Imagine that. A charter school in New York that gets rid of all the administrators so it can pay teachers closer to what they’re worth, at the same time paring things down to the basics: 3 R’s plus Latin and music. Beautiful. I hope it succeeds with flying colors.
But I will drag myself away from this attractive shop window, for now, and return, despite my ennui, to my own unflagging attempt to increase my income by achieving National Board Certification. After your flood of letters and comments, you deserve an update.
I ended the Post piece on an ambivalent note, you’ll recall. Something about feeling like Macbeth, halfway there and covered in blood. The bottom line, after all the drama: I’m going for it.
By that I mean I’se paid my $365 and am going to take my second chance by redoing one portfolio entry, Entry 4 (pronounced in the tone Jerry Seinfeld used on his TV show when greeting his apartment-building nemesis: “NEW-man”).
I almost missed the boat. It was probably just my silly subconscious that led me to sign up for the retake on the NBPTS website one day after the deadline, which resulted in me having to write a letter to petition the NB powers-that-be for permission to register late.
Now that I’m on the boat, again, I’m fishing the same waters with different bait. In other words, I’m using the same accomplishments (building a canoe, being a Teacher-Consultant with the writing project, and bloggin’ for Teacher), but taking a different approach.
For instance, I started with evidence of student achievement first, and am writing my entries backwards from that. And instead of being creative with documentation, I’m going to use the Board-provided validation forms and parent contact logs.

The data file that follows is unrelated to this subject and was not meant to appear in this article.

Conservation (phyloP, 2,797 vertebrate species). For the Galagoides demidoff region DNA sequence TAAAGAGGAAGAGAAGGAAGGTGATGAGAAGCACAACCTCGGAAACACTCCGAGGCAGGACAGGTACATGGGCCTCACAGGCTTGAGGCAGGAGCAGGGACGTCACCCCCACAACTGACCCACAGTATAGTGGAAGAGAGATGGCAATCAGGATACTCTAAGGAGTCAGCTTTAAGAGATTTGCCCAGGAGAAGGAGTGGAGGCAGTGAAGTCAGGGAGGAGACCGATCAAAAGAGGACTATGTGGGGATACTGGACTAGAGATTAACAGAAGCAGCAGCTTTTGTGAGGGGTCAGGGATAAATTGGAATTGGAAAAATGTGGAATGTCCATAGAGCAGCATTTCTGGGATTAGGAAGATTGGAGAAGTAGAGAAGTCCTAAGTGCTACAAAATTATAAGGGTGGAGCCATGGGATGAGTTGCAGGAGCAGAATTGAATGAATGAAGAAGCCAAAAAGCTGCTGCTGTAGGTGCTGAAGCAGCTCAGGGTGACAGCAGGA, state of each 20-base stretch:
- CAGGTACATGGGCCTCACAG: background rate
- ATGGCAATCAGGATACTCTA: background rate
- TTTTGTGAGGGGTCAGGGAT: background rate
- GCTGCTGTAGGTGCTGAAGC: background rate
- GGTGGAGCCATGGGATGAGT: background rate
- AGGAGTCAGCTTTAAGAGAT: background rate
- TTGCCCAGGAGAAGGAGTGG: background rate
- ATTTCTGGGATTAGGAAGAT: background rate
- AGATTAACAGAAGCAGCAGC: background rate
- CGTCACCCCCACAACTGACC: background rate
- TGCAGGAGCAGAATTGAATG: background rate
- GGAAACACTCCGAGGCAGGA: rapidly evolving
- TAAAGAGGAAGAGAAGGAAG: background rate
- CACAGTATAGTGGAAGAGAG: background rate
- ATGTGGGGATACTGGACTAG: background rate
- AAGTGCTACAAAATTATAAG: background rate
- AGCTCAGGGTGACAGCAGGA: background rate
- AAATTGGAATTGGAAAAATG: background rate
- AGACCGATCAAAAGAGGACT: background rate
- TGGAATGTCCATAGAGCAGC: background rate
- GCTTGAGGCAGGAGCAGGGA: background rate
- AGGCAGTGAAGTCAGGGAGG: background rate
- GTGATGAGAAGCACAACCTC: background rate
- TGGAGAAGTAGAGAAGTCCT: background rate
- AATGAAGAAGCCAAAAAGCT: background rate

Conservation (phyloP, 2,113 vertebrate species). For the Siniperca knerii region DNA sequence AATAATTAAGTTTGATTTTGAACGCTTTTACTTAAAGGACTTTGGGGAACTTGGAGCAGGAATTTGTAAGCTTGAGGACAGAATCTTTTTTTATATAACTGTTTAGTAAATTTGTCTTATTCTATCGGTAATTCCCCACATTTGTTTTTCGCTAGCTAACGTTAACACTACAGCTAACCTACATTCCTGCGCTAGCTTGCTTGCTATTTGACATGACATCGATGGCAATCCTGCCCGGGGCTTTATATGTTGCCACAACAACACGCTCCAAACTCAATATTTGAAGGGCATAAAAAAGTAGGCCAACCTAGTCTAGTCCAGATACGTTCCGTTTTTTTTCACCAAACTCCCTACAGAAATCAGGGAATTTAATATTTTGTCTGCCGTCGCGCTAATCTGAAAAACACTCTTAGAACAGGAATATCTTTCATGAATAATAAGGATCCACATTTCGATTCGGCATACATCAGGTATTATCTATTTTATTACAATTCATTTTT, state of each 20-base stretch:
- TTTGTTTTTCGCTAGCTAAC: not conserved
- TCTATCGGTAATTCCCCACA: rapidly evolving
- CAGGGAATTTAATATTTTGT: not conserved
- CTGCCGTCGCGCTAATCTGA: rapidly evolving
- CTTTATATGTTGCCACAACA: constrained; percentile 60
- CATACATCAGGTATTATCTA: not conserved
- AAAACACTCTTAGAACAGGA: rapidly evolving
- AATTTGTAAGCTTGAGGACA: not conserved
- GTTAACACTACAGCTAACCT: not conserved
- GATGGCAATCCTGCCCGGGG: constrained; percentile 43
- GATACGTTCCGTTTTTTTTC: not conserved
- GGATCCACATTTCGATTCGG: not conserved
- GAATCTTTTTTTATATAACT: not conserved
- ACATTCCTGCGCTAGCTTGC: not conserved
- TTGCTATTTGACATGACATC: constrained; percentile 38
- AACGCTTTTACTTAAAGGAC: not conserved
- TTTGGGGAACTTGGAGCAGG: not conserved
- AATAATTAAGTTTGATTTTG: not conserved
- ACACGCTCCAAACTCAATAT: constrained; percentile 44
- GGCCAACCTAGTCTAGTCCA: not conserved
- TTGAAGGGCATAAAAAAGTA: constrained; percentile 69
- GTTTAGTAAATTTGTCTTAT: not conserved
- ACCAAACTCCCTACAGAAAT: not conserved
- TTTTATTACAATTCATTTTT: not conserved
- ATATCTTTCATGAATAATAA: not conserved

As far as the endless peer-review and revising, I plan to keep that to a minimum. Dozens have offered their help as readers, for which I’m grateful. But frankly, my goal at this point is to raise my score from a 1.0 to a 1.8 (on a 4-point scale), which is all I need to git ‘er done according to the handy dandy score calculator on the NBPTS website.
Ironically, bonus money in my district is drying up as I type, thanks via Rube Goldberg complexity to the mortgage crisis, or something like that. So, if I do manage to pass next year, the $64,000 questions with which I started this quest, oh so many moons ago—Can I do it? Am I nuts?—may have cheaper answers than I bargained for.
Until then, if you promise to keep reading, I promise I won’t write again about you-know-what. After all, if I’m bored writing about it, I can only imagine how you feel.
P.S. My subconscious weighs in. Click on if you want to read about an Eduholic dream I had at 5 a.m. the morning after I wrote this.
I Dream I’m Turning Japanese
I’m at a table with four Japanese men. It is an examination—I am being tested. One man is clearly in charge. We are all given a passage to read; I remember clearly the act of reading it, but I can’t say now what it was about. Then we are all given questions. For some reason, they are printed on the lining of blue down parkas.
Three of the men start discussing the questions sequentially, talking rapidly and poking their fingers at the parkas, then eventually arriving at answers they agree on. I follow along, silently. I know all the answers that they say, but am under the impression somehow that it would be impolite to speak.
Finally, I decide to interject. I answer one of the questions, but in a very different way. Instead of referring directly to the parka, I speak more broadly, more synthetically. It is a question about a character from the story, and I offer an exegesis on the forces that acted upon her.
I remember thinking, in the dream, that the head examiner, the one who has been observing us, is either very impressed or thinks that I am bullshitting. I think to myself, in the dream, that this is some Harvard stuff I am laying on, and maybe I should answer the questions more like the others.
So, I decide to dive back into the discussion and do a parka-based answer. The group is on question 32. I run my finger along the lining of the parka, searching for 32. The group has fallen silent; the head man is looking at me sternly through his glasses.
In a flash, I realize that somehow a piece of white fabric has been pinned or sewn over the question, obscuring it. There’s an awkward moment of silence as my finger scratches at the fabric. I know I could answer this, I remember thinking, if I could just read the question.
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